Top 10: Economical insurance-friendly classics for young drivers
New car buyers have different considerations today than they used to in the past. New cars need to be frugal and cheap to insure – car adverts now feature bold claims about fuel economy, while in the 1980s you’d be told about top speed and acceleration.
It’s all for good reason, though. Fuel is expensive, as is the annual tax disc, and insurance costs never seem to come down. Unfortunately that leaves a lot of wannabe classic car owners, particularly the younger ones, with few places to go – there aren’t many classic or retro cars out there that can be run on a shoestring.
But all is not lost. There are a few cars out there with classic charm that can be picked up cheaply and kept on the road for peanuts, thanks to decent fuel economy and cheap insurance. Click through the gallery to see our selection of fuel efficient cars that also have cheap classic insurance.
Conceived as an economical car from the outset, the Mini is frugal regardless of which engine is under the bonnet. It might not be the fastest little car but it’s arguably the most fun and, thanks to a huge fanbase, there's excellent parts availability.
The same fanbase means Minis of all types have survived well thanks to being cherished and well-loved. That means there are scores for sale – but demand is high so finding a cheap one can be tricky. At least you won’t have giant fuel bills.
The Minor 1000 can be bought for relatively little and sports very appealing styling. As with the Mini, there's brilliant parts availability and plenty of support from the owners'. Fuel economy – as with any car – is down to how you drive but considerate drivers can expect around 40mpg.
Cheap insurance is another benefit Minor owners enjoy, along with simple and easy repairs. It’s a great choice of classic for someone who doesn’t want to spend a fortune.
The long story of the Citroen 2CV stretches right back to before WW2 – and early production cars are incredibly underpowered and flimsy. Later models aren’t exactly solid – but at least they can keep up with traffic, as long as you're not afraid of being liberal with your right foot. With only two cylinders and very little weight to haul, fuel economy is good.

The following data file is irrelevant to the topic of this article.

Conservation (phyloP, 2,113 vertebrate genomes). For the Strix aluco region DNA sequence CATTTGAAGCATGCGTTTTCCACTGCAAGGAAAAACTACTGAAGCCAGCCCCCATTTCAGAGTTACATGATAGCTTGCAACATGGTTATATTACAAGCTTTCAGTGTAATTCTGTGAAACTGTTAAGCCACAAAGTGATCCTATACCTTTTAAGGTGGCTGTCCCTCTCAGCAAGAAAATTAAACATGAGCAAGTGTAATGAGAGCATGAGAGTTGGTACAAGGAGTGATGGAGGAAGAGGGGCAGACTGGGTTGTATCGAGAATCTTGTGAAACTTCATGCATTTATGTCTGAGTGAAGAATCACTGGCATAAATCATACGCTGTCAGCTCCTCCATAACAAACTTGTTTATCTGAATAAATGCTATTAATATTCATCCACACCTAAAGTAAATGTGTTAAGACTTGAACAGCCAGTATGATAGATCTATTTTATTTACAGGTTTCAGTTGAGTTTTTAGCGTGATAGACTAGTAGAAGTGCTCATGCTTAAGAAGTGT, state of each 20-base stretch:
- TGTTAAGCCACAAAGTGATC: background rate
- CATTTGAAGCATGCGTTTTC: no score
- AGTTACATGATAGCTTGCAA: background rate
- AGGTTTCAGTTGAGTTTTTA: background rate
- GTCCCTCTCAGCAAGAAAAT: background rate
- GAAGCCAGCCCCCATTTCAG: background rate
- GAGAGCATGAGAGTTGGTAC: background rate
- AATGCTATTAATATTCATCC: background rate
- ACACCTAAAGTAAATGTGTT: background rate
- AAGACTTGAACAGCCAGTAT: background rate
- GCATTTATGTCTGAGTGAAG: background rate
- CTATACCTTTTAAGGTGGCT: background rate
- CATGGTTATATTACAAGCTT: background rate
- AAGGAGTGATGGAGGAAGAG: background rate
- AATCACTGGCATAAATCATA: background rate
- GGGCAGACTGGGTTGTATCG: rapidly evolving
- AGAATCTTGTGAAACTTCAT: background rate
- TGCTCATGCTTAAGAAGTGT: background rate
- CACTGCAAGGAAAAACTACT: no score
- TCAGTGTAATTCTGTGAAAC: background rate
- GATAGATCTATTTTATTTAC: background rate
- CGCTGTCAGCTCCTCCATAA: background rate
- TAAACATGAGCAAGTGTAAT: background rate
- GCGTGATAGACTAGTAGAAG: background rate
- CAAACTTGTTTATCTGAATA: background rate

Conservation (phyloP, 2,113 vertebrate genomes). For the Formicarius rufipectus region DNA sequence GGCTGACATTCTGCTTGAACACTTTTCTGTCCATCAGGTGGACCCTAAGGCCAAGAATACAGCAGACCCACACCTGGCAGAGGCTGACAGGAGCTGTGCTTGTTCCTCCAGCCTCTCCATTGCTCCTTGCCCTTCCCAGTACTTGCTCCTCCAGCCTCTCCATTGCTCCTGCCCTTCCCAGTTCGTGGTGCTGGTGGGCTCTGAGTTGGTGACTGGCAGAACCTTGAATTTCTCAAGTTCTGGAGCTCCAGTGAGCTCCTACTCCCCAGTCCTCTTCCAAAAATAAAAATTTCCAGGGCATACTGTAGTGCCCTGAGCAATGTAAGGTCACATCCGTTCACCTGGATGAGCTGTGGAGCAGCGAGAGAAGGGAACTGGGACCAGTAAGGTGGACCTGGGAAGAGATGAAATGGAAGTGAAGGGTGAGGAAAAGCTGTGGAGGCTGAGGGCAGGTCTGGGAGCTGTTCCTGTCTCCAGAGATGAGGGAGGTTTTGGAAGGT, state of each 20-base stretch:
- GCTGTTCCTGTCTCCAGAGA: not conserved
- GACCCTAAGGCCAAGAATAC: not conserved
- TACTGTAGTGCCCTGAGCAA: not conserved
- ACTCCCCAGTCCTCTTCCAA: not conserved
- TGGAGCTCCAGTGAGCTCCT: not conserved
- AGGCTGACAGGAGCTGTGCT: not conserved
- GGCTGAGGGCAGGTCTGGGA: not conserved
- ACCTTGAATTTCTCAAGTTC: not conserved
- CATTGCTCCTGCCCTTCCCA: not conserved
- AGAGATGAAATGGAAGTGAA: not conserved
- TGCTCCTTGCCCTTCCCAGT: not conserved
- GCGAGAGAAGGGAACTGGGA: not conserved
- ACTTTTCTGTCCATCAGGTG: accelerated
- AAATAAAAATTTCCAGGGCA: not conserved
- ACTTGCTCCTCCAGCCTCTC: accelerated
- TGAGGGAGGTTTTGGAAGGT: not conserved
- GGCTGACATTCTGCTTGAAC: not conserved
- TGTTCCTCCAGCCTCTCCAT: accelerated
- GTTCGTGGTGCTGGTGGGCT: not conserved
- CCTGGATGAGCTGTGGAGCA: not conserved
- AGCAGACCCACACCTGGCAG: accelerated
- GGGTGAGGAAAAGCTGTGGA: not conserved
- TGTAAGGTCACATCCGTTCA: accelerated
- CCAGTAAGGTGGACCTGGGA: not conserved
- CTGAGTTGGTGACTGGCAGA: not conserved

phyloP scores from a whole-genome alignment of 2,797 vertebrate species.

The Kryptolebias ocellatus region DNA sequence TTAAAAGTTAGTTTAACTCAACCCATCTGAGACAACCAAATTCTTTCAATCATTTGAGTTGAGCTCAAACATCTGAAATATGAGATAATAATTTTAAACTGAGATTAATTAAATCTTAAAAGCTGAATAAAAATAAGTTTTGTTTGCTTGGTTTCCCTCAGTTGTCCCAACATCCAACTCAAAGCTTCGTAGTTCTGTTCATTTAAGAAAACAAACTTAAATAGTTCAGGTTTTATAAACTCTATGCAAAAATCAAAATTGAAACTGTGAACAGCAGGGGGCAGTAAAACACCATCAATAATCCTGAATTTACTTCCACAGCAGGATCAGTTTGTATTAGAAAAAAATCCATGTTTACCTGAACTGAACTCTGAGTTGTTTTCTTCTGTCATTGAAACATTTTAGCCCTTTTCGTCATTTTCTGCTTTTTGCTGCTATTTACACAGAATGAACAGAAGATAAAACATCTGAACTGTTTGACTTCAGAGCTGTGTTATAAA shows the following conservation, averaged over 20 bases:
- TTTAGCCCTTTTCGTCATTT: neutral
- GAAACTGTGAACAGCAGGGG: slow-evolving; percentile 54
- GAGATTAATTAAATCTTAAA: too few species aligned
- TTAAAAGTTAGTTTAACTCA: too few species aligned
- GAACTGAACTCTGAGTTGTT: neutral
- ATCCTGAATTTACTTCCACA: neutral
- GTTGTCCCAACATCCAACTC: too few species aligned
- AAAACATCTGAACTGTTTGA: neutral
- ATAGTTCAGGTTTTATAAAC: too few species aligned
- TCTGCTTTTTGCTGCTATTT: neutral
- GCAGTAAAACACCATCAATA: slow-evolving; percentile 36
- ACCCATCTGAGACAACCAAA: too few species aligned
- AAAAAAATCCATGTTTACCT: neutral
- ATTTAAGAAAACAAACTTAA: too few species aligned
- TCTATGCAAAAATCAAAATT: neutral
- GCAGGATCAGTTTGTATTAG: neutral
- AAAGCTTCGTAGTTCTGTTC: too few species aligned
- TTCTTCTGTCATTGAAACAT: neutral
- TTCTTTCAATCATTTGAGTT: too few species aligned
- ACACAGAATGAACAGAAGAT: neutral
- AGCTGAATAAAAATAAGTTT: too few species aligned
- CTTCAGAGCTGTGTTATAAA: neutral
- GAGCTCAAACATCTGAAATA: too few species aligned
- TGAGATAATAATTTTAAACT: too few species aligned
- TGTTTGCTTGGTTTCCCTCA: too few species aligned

Citroen 2CVs have an avid fan club and there are plenty of parts available, plus prices are fairly low, assuming you don't buy one that needs a new floorpan. There are even three-wheeler Lomax kit cars based on the 2CV – so there really is something for everyone.
Another cheap way into classic car ownership is the Austin A30. The cute, lightweight A30 is nimble and is sure to get loads of attention out on the road – but it’s also frugal, simple to maintain, cheap to insure and MoT/VED exempt.
It’s slow, though, so needs modernisation if it’s to be used regularly. Thankfully that’s not too difficult because of its tried-and-tested A-Series engine. Austin produced saloon, two-door, van and Traveller variants.
In the UK the Renault 5 is becoming increasingly rare - many have succumbed to rust or other ravages of time. Indeed just 5300 were registered in the UK at the end of 2011 including second generation models.
The first generation car has more charm, though. Cheap fuel and insurance costs come with the lower capacity cars and not with the crazy Turbo model - as lovely as that would be to own.
There aren’t many Suzuki Whizzkids left in the UK – fewer than 100. In fact, there were never many Suzuki Whizzkids in the UK, but that just adds to the appeal. Power comes from a 970cc engine in UK cars, but those imported from Japan have a smaller 540cc three-cylinder.
The Whizzkid is surprisingly nimble and quick, partly because of the lightweight construction – which also contributes to its decent fuel economy. A fun, left-field choice – if you can find one.
The oddly styled Ami shares a lot with the 2CV. It’s fair to say the Ami looks more conventional but its hardly the most staid and traditional machine. Most have the same flat-twin engine as the 2CV but GS-engined flat-four powered Ami Supers can be found for roughly the same money. But what you gain in performance, you lose in fuel consumption.
Earlier models have strange, reverse-raked rear-windows, which you’ll either love or hate. Later cars are a little more conventional in style - and certainly practical if you go for the estate model.
The ecomomical, practical Fiesta was a bestseller in its day and its successor still tops the sale charts. The mk1 Fiesta was available in the UK from 1977 with engines ranging from 957cc to 1567cc in the exciting XR2.
If you want to keep running costs and insurance quotes cheap you’ll need a Fiesta with a smaller capacity engine which, while fairly cheap to buy, are becoming increasingly rare.
One of the cars that kicked off the surging popularity of the hatchback bodystyle, the Chevette was a practical little thing. It wasn’t just offered as a hatchback, of course – there were estate, van and two- and four-door saloon variants, too.
Britain loved the Chevette when it was in production, but like many once common cars, very few have been preserved and they’re now very rare – but they’re cheap to run, insure and fix if you can find one. And classic insurance is a doddle.
The current Golf is more or less the standard everyone else has to meet when it comes to family cars and it all started here. The shared DNA is obvious – the original Golf was well screwed together, solid, dependable and economical to run.
The fan 'scene' is so unflappably dedicated to keeping Volkswagens going – including the Golf – so it should be fairly to simple to find parts and keep up maintenance. Fuel costs should be affordable too - even on the GTI if you're that way inclined - as should be the insurance.